*Be a good example. Live it out. Show them that you love to learn new things. Be respectful of others. Use manners. Let them see you studying the Bible. Treat others as you want to be treated. Talk about Jesus, what he has done for us, and how he loves us. Show your kids and your spouse unconditional love. Serve your family without grumbling or complaining. The list could go on, but you get the idea. Some of this stuff is caught, not taught.

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I’m going to stop right there with my list, but I hope you get the picture. I really, truly believe parents can raise awesome, godly kids while still sending them to public school. What’s really great about this is that they can then shine their light to those they encounter there. We need to be focused on raising kids that are in this world, but not of this world. We are called to be salt and light wherever God has planted us. I have a couple kids that think nothing of popping their Bible into their backpacks. My one son has witnessed to other kids already and is completely unashamed of what he believes. Hallelujah! A former teacher has told me with tears in her eyes how she still thinks about some of the things one of my boys said to her when he was her student a couple years ago. My heart leaps with joy whenever I hear something like this.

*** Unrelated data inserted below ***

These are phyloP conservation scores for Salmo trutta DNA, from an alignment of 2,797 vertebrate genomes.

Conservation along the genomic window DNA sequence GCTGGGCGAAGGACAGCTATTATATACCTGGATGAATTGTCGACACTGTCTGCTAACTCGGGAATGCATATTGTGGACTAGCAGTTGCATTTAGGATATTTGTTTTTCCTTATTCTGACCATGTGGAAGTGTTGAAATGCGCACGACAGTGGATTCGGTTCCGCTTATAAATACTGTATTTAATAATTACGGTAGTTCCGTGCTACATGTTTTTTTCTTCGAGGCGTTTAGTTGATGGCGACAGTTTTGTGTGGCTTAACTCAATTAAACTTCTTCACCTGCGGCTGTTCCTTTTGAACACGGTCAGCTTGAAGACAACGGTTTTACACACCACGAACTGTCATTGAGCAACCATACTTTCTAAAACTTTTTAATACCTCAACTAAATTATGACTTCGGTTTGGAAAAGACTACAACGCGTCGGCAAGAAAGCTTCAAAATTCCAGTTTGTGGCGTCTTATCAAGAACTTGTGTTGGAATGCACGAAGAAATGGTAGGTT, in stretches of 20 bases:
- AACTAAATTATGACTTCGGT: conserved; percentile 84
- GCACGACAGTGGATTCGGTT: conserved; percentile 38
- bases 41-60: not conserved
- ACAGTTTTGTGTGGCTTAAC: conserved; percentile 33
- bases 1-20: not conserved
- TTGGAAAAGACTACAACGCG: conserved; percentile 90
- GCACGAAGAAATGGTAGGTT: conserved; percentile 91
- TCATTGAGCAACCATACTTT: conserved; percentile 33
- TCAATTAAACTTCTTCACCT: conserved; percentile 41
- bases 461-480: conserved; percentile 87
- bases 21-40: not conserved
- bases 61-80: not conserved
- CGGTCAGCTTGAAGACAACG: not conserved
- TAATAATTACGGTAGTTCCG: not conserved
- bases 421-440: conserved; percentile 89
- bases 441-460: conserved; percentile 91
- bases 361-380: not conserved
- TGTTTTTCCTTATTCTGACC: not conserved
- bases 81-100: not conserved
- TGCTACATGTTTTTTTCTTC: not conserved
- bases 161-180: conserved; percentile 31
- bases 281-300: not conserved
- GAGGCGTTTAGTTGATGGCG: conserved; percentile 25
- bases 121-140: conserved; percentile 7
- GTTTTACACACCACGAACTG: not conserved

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For now we feel like this is where God wants our family. I’m not saying that I’ll never, ever homeschool. I can see some really great benefits of it. However, if God is using my kids for His glory in the midst of a public school setting, then so be it. Use us, Lord, and use all the other Christian families out there wherever and however they “do” school.

4 thoughts on “How We Homeschool Without Homeschooling

  1. What a blessing to give hope in our generation, Rachel! What happens at home is still the greatest way to influence and train our children. They benefit from our values and can make their own choices with love and truth surrounding them. Right on!

  2. When people tell me that they could never homeschool, my reply is always, “If you have kids, you already do.” Parents are the ones who spend hours going over spelling words, helping with projects, figuring out math homework. Parents are the ones who potty train, teach numbers and colors, and instill their kids with values. Sounds like you are as intentional and involved with your kids’ education as a traditional homeschool mom. Thanks for sharing at Fridays Unfolded!

    Alison
    Nancherrow

  3. I am a grandma who follows your blog and raised 3 children & now 2 grandchildren. You are spot on with your post today. Yesterday was an example of faithfulness of taking children to church. My daughter “offered” to give her brother a ride to church. They are 31 and 25 now. Keep up your good work!

  4. Wow, I could have written this myself! Thank you for this post. My kids attend public school and we love it. I have friends who homeschool and think I’d be great at it. I’m with you though. We are a Christian family and have small group in our home like you. I’ve always believed that we are to be the salt and the light too, and how can we do that if all the Christians take their kids out of the public schools. Thank you!